We are a People of Hope


Today is the Advent Sunday known as Hope Sunday. In a few days, we will be remembering the 1989 Montreal Massacre. Shortly after will be the one-year anniversary of the Newtown shootings. Perhaps as we begin Advent, it is good to pray for hope and for peace in our world. Many are devastated by the events around them. Here in the North, it is easy to forget where the homeless will sleep as temperatures drop. Safe in our own homes, the people suffering from the devastation in the Philippines seems surreal. In this busy holiday season, we can be so distracted by our to-do list that we forget to-be present to the real reason for this season.  I am looking as I usually do this time of year to participate in a few Christmas miracles so that I can help to harvest hope for some people in dire need this season. Keep your eyes open for such opportunities.

Advent is to wait and to begin these four weeks we hope. I believe in hope, foolish though that may be to many. I know our world needs a good, heaping dose of hope. Many people feel hopeless at this time of year. Some cannot afford food, let alone fancy gifts. Some are discouraged at spending yet another Christmas by themselves. Others dread the closing of this year as it means work is also ending due to lay-offs and cutbacks.

In today’s readings we have reason to hope. Come to the mountain of the Lord so that he may teach us his ways and we may walk in his paths. Stop learning war and walk in the Light. I hunger for the Old Testament passages during Advent. Psalm 122 urges the people to go to the house of the Lord, to pray that peace be within you, and to seek the good of others for the sake of the Lord. We are urged in Romans 13 to awake from our slumber, to lay aside the works of darkness and put on the armour of light, to live honourably, and to put on Christ. The Gospel of Matthew is also a call to keep awake as the Son of Man will appear at an unexpected hour.

There is a call to vigilance and hopeful anticipation, a heeding of keeping watch for the One who is Coming. During World Youth Day, Pope Francis advised the crowds to not be robbed of hope and to not rob others of hope, but rather to become bearers of hope. In Ann Voskamp’s new book on Advent, The Greatest Gift, the reflection for Day 1 says:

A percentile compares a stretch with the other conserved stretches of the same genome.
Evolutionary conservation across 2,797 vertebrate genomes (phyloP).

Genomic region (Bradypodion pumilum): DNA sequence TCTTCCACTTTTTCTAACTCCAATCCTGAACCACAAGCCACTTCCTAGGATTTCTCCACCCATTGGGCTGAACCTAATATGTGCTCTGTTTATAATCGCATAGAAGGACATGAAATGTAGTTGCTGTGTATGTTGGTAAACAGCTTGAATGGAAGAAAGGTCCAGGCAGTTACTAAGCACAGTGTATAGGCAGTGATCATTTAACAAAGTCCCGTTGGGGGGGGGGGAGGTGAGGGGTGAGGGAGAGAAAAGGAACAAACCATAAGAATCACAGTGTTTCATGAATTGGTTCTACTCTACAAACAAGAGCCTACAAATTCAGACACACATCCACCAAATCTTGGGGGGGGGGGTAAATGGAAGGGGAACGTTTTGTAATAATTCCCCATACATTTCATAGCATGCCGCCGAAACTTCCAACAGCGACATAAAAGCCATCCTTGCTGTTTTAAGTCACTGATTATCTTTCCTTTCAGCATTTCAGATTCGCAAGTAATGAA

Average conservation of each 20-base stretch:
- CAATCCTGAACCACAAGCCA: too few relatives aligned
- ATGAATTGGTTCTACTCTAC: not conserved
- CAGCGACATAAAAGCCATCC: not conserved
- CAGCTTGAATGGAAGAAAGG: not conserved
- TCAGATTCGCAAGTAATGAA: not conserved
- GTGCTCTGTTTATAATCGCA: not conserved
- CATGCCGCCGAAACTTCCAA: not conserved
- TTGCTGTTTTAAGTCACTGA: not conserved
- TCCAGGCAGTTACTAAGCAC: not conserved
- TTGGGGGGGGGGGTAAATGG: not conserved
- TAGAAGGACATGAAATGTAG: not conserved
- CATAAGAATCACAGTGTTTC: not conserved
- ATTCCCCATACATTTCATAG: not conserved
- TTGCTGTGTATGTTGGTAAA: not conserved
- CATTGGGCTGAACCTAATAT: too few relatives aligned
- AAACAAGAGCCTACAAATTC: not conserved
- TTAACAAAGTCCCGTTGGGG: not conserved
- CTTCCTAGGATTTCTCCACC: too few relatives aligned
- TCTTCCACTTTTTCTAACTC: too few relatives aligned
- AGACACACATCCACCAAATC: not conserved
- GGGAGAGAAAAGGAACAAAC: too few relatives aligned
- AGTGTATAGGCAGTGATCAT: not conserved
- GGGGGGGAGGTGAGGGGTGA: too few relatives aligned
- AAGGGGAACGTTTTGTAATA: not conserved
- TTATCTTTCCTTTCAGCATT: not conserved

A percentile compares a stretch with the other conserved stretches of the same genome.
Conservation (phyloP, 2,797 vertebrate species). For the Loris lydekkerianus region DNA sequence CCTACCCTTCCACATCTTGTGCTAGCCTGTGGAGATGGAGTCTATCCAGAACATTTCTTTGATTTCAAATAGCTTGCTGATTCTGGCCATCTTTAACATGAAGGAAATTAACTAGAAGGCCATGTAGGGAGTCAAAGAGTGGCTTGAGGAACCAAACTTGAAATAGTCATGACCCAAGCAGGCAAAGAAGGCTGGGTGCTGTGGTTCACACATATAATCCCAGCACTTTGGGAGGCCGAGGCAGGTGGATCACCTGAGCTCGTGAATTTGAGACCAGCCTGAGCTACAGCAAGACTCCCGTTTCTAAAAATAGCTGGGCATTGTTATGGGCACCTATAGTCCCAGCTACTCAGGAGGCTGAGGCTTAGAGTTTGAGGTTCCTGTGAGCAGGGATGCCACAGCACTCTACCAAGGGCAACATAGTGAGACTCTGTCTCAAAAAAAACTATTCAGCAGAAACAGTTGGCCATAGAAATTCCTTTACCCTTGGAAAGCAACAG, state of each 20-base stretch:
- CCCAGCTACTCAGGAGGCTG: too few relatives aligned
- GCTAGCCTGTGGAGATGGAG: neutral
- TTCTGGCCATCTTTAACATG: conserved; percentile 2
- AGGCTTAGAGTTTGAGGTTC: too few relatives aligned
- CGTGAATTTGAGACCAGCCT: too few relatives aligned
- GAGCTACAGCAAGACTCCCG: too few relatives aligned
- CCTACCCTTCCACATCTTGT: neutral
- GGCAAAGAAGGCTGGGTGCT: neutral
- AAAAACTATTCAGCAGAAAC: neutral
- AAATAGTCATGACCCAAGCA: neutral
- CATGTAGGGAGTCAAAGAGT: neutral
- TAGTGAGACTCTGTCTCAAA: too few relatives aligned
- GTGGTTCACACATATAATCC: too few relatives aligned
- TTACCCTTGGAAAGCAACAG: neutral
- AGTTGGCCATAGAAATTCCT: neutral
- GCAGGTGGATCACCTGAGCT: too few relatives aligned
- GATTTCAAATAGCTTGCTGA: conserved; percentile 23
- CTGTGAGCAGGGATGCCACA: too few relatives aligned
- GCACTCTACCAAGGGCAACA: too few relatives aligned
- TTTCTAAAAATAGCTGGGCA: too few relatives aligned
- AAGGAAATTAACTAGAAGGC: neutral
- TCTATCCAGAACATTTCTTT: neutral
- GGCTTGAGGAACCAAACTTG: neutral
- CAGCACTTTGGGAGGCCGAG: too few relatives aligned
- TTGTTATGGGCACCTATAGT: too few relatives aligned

“The mattering part is never what isn’t. The mattering part is never the chopped off stump. It isn’t what dream has been cut down, what hope has been cut off, what part of the heart has been cut out. The tender mattering part is–you have a Tree.”

Out of the stump of Jesse will come the tree that will become the cross. The beautiful Babe that we await in these four week is born as an ultimate sign of hope–God becomes human, vulnerable, and touchable. God was there in Montreal and in Newtown. God is there in your personal pain and anguish. God vulnerable and present has the power to restore any hope you might have misplaced recently.  Come, walk in the light, hunger for the Good News that is being delivered, spread hope, sprinkle joy, and seek good for others. Be diligent and awake. Now is the time to believe that whatever has happened to you, God can redeem.



About sstyves

A Canadian prairie girl rooted in Ignatian spirituality, I seek God in all things. Whether I catch a glimpse of the Divine and delight in its presence in nature or in the beauty of an encounter with someone, I am ever so grateful that I can recognize the Creator. I greet each new day with hope and happiness, expecting blessings and miracles because I am created to praise, love and serve God. This blog is one way of realizing that through my writings, prayers, and photography. To God be the Glory!
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2 Responses to We are a People of Hope

  1. Myrna says:

    Thanks, Suzanne – It’s easy to have faith in the good times. But I prefer to worship the God with us (Immanuel)…not necessarily working, but certainly weeping with us, in our dark times. Somehow more comforting and hopeful than the God of the tinsel and toys.

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